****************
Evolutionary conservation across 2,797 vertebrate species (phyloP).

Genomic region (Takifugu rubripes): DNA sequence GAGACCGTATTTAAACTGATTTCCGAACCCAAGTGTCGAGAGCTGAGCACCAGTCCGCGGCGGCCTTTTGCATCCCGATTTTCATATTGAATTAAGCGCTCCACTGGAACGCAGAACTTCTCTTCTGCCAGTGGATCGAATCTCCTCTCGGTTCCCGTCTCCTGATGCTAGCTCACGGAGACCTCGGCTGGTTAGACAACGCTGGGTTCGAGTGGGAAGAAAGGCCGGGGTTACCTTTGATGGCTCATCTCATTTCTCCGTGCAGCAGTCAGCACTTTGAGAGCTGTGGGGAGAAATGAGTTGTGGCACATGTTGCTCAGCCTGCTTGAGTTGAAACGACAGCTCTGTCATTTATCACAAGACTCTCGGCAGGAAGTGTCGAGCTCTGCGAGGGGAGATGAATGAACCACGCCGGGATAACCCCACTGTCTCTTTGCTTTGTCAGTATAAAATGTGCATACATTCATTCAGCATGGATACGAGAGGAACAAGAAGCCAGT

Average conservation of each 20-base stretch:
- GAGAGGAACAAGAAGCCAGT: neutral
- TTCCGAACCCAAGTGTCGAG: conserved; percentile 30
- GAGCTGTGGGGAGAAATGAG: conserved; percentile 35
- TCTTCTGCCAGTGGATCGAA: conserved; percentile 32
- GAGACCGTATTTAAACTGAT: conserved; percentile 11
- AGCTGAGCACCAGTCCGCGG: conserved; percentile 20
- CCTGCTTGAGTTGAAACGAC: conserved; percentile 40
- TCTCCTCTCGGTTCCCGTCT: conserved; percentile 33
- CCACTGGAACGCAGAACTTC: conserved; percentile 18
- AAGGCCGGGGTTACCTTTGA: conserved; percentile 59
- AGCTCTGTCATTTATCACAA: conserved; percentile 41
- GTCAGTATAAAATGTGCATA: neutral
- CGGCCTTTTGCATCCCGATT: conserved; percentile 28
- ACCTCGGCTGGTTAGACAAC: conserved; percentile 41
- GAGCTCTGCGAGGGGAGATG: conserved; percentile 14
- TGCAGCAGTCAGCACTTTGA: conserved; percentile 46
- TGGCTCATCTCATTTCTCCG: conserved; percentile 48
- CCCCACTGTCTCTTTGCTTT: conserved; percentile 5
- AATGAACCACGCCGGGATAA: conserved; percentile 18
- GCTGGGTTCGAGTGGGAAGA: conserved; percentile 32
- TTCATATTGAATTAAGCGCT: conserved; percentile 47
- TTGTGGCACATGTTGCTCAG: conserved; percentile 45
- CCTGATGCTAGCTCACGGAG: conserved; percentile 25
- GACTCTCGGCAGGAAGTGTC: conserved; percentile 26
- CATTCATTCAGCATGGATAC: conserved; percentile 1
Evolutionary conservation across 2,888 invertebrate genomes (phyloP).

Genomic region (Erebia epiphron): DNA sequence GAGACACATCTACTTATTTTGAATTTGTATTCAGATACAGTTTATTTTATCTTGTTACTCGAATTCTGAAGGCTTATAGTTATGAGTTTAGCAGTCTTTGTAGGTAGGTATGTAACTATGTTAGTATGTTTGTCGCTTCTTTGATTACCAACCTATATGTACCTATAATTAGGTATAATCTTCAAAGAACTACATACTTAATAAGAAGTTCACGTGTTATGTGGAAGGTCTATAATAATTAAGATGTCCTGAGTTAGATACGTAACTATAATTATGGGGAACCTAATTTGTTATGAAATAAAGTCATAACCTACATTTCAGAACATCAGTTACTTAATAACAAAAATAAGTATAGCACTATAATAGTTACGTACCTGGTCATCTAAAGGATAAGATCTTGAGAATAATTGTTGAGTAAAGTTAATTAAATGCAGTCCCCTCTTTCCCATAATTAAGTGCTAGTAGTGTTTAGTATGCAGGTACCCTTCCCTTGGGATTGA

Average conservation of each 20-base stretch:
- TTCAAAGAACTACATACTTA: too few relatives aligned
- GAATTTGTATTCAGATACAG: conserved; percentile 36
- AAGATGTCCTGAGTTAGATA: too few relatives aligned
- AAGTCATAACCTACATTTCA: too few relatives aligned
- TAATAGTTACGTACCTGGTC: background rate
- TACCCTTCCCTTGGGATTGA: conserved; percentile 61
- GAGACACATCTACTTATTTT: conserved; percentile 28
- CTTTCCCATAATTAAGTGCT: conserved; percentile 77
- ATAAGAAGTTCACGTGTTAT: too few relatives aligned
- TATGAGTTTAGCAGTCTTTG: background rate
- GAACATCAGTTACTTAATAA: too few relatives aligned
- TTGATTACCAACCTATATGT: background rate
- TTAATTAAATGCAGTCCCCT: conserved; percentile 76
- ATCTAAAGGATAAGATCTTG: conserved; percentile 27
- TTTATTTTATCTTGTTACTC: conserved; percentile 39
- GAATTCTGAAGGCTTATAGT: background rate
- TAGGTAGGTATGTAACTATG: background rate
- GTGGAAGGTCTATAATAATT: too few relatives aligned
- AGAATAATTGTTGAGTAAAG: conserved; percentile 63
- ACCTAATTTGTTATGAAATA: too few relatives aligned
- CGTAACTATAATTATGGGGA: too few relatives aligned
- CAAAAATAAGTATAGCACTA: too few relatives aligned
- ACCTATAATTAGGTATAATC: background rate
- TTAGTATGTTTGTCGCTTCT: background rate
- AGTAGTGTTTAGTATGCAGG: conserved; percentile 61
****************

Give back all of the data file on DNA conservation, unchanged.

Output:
Evolutionary conservation across 2,797 vertebrate species (phyloP).

Genomic region (Takifugu rubripes): DNA sequence GAGACCGTATTTAAACTGATTTCCGAACCCAAGTGTCGAGAGCTGAGCACCAGTCCGCGGCGGCCTTTTGCATCCCGATTTTCATATTGAATTAAGCGCTCCACTGGAACGCAGAACTTCTCTTCTGCCAGTGGATCGAATCTCCTCTCGGTTCCCGTCTCCTGATGCTAGCTCACGGAGACCTCGGCTGGTTAGACAACGCTGGGTTCGAGTGGGAAGAAAGGCCGGGGTTACCTTTGATGGCTCATCTCATTTCTCCGTGCAGCAGTCAGCACTTTGAGAGCTGTGGGGAGAAATGAGTTGTGGCACATGTTGCTCAGCCTGCTTGAGTTGAAACGACAGCTCTGTCATTTATCACAAGACTCTCGGCAGGAAGTGTCGAGCTCTGCGAGGGGAGATGAATGAACCACGCCGGGATAACCCCACTGTCTCTTTGCTTTGTCAGTATAAAATGTGCATACATTCATTCAGCATGGATACGAGAGGAACAAGAAGCCAGT

Average conservation of each 20-base stretch:
- GAGAGGAACAAGAAGCCAGT: neutral
- TTCCGAACCCAAGTGTCGAG: conserved; percentile 30
- GAGCTGTGGGGAGAAATGAG: conserved; percentile 35
- TCTTCTGCCAGTGGATCGAA: conserved; percentile 32
- GAGACCGTATTTAAACTGAT: conserved; percentile 11
- AGCTGAGCACCAGTCCGCGG: conserved; percentile 20
- CCTGCTTGAGTTGAAACGAC: conserved; percentile 40
- TCTCCTCTCGGTTCCCGTCT: conserved; percentile 33
- CCACTGGAACGCAGAACTTC: conserved; percentile 18
- AAGGCCGGGGTTACCTTTGA: conserved; percentile 59
- AGCTCTGTCATTTATCACAA: conserved; percentile 41
- GTCAGTATAAAATGTGCATA: neutral
- CGGCCTTTTGCATCCCGATT: conserved; percentile 28
- ACCTCGGCTGGTTAGACAAC: conserved; percentile 41
- GAGCTCTGCGAGGGGAGATG: conserved; percentile 14
- TGCAGCAGTCAGCACTTTGA: conserved; percentile 46
- TGGCTCATCTCATTTCTCCG: conserved; percentile 48
- CCCCACTGTCTCTTTGCTTT: conserved; percentile 5
- AATGAACCACGCCGGGATAA: conserved; percentile 18
- GCTGGGTTCGAGTGGGAAGA: conserved; percentile 32
- TTCATATTGAATTAAGCGCT: conserved; percentile 47
- TTGTGGCACATGTTGCTCAG: conserved; percentile 45
- CCTGATGCTAGCTCACGGAG: conserved; percentile 25
- GACTCTCGGCAGGAAGTGTC: conserved; percentile 26
- CATTCATTCAGCATGGATAC: conserved; percentile 1
Evolutionary conservation across 2,888 invertebrate genomes (phyloP).

Genomic region (Erebia epiphron): DNA sequence GAGACACATCTACTTATTTTGAATTTGTATTCAGATACAGTTTATTTTATCTTGTTACTCGAATTCTGAAGGCTTATAGTTATGAGTTTAGCAGTCTTTGTAGGTAGGTATGTAACTATGTTAGTATGTTTGTCGCTTCTTTGATTACCAACCTATATGTACCTATAATTAGGTATAATCTTCAAAGAACTACATACTTAATAAGAAGTTCACGTGTTATGTGGAAGGTCTATAATAATTAAGATGTCCTGAGTTAGATACGTAACTATAATTATGGGGAACCTAATTTGTTATGAAATAAAGTCATAACCTACATTTCAGAACATCAGTTACTTAATAACAAAAATAAGTATAGCACTATAATAGTTACGTACCTGGTCATCTAAAGGATAAGATCTTGAGAATAATTGTTGAGTAAAGTTAATTAAATGCAGTCCCCTCTTTCCCATAATTAAGTGCTAGTAGTGTTTAGTATGCAGGTACCCTTCCCTTGGGATTGA

Average conservation of each 20-base stretch:
- TTCAAAGAACTACATACTTA: too few relatives aligned
- GAATTTGTATTCAGATACAG: conserved; percentile 36
- AAGATGTCCTGAGTTAGATA: too few relatives aligned
- AAGTCATAACCTACATTTCA: too few relatives aligned
- TAATAGTTACGTACCTGGTC: background rate
- TACCCTTCCCTTGGGATTGA: conserved; percentile 61
- GAGACACATCTACTTATTTT: conserved; percentile 28
- CTTTCCCATAATTAAGTGCT: conserved; percentile 77
- ATAAGAAGTTCACGTGTTAT: too few relatives aligned
- TATGAGTTTAGCAGTCTTTG: background rate
- GAACATCAGTTACTTAATAA: too few relatives aligned
- TTGATTACCAACCTATATGT: background rate
- TTAATTAAATGCAGTCCCCT: conserved; percentile 76
- ATCTAAAGGATAAGATCTTG: conserved; percentile 27
- TTTATTTTATCTTGTTACTC: conserved; percentile 39
- GAATTCTGAAGGCTTATAGT: background rate
- TAGGTAGGTATGTAACTATG: background rate
- GTGGAAGGTCTATAATAATT: too few relatives aligned
- AGAATAATTGTTGAGTAAAG: conserved; percentile 63
- ACCTAATTTGTTATGAAATA: too few relatives aligned
- CGTAACTATAATTATGGGGA: too few relatives aligned
- CAAAAATAAGTATAGCACTA: too few relatives aligned
- ACCTATAATTAGGTATAATC: background rate
- TTAGTATGTTTGTCGCTTCT: background rate
- AGTAGTGTTTAGTATGCAGG: conserved; percentile 61